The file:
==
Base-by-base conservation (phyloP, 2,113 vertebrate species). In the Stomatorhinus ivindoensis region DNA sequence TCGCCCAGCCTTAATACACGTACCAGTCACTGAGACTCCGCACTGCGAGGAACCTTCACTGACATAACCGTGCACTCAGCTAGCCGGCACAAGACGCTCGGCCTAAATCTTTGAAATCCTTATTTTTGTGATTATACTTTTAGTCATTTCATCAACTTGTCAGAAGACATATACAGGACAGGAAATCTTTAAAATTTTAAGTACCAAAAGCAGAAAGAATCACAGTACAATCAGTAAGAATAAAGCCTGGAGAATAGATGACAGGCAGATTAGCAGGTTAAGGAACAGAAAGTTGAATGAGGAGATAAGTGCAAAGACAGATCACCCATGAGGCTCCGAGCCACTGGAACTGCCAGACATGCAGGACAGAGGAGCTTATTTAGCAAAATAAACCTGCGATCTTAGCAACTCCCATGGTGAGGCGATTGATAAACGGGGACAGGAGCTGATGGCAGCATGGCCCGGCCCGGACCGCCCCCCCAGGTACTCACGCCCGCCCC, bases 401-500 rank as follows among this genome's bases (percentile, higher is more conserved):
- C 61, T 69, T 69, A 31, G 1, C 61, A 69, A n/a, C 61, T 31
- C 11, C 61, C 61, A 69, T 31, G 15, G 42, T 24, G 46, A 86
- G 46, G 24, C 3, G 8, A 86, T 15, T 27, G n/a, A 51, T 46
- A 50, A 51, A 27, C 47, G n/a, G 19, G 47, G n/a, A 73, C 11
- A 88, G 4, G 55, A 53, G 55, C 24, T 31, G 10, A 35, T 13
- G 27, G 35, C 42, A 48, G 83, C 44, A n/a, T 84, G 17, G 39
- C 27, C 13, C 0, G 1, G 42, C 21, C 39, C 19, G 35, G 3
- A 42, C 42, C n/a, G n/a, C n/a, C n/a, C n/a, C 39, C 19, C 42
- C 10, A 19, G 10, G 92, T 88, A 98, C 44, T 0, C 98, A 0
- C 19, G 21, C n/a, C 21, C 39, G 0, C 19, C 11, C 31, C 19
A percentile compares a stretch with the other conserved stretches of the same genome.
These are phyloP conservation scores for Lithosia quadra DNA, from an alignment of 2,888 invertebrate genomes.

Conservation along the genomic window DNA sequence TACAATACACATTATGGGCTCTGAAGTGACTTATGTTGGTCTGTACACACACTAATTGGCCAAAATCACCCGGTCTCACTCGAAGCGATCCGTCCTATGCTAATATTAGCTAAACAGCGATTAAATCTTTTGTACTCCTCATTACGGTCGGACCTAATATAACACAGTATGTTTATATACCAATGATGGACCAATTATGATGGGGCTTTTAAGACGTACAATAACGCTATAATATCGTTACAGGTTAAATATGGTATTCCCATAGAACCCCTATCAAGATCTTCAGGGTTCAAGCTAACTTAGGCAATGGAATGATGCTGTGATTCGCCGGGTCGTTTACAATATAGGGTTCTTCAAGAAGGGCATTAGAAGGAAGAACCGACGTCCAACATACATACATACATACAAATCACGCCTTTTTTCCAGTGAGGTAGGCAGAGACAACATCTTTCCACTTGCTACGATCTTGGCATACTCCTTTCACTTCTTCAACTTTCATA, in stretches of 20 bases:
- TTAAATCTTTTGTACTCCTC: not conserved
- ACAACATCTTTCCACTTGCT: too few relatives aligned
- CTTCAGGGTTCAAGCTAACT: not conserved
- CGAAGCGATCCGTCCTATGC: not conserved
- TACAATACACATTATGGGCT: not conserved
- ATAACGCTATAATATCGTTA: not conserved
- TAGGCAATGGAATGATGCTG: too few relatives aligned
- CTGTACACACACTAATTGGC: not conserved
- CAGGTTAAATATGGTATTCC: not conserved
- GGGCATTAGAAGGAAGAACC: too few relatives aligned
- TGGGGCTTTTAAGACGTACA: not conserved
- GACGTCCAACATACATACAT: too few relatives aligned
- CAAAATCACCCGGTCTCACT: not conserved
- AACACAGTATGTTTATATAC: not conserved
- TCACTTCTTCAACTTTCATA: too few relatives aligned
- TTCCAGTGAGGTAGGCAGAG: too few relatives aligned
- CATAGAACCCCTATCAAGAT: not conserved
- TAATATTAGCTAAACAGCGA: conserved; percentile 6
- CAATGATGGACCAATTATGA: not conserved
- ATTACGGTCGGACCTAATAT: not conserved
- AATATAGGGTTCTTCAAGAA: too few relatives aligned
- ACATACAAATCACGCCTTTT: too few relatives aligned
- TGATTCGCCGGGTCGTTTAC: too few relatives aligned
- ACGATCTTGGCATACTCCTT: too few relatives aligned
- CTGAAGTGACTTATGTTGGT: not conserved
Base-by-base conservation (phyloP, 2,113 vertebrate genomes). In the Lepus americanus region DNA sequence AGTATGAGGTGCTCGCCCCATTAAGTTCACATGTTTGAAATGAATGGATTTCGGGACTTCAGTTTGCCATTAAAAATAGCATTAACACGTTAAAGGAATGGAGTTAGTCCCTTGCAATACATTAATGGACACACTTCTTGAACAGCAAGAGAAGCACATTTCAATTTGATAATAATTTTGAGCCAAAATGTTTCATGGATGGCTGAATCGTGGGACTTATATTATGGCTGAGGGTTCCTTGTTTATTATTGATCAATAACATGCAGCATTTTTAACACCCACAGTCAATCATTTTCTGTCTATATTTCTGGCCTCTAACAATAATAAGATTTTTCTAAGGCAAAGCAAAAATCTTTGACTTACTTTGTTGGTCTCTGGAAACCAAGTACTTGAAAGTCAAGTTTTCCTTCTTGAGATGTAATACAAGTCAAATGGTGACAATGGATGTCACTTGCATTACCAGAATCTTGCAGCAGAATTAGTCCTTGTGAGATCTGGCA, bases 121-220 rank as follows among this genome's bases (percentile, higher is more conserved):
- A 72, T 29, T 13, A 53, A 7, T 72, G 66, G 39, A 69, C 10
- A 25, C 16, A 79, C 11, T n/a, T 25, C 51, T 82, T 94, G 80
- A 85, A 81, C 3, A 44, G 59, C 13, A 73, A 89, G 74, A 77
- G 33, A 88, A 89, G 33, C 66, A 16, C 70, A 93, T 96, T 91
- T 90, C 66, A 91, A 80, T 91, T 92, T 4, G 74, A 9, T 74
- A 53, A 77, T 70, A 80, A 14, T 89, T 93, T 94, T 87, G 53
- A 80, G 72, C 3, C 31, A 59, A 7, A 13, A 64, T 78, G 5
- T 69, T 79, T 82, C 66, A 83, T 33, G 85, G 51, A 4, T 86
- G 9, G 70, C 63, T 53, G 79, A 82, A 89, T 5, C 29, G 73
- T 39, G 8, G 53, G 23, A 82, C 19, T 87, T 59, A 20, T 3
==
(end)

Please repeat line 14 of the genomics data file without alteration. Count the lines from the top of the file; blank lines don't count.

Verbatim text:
Conservation along the genomic window DNA sequence TACAATACACATTATGGGCTCTGAAGTGACTTATGTTGGTCTGTACACACACTAATTGGCCAAAATCACCCGGTCTCACTCGAAGCGATCCGTCCTATGCTAATATTAGCTAAACAGCGATTAAATCTTTTGTACTCCTCATTACGGTCGGACCTAATATAACACAGTATGTTTATATACCAATGATGGACCAATTATGATGGGGCTTTTAAGACGTACAATAACGCTATAATATCGTTACAGGTTAAATATGGTATTCCCATAGAACCCCTATCAAGATCTTCAGGGTTCAAGCTAACTTAGGCAATGGAATGATGCTGTGATTCGCCGGGTCGTTTACAATATAGGGTTCTTCAAGAAGGGCATTAGAAGGAAGAACCGACGTCCAACATACATACATACATACAAATCACGCCTTTTTTCCAGTGAGGTAGGCAGAGACAACATCTTTCCACTTGCTACGATCTTGGCATACTCCTTTCACTTCTTCAACTTTCATA, in stretches of 20 bases: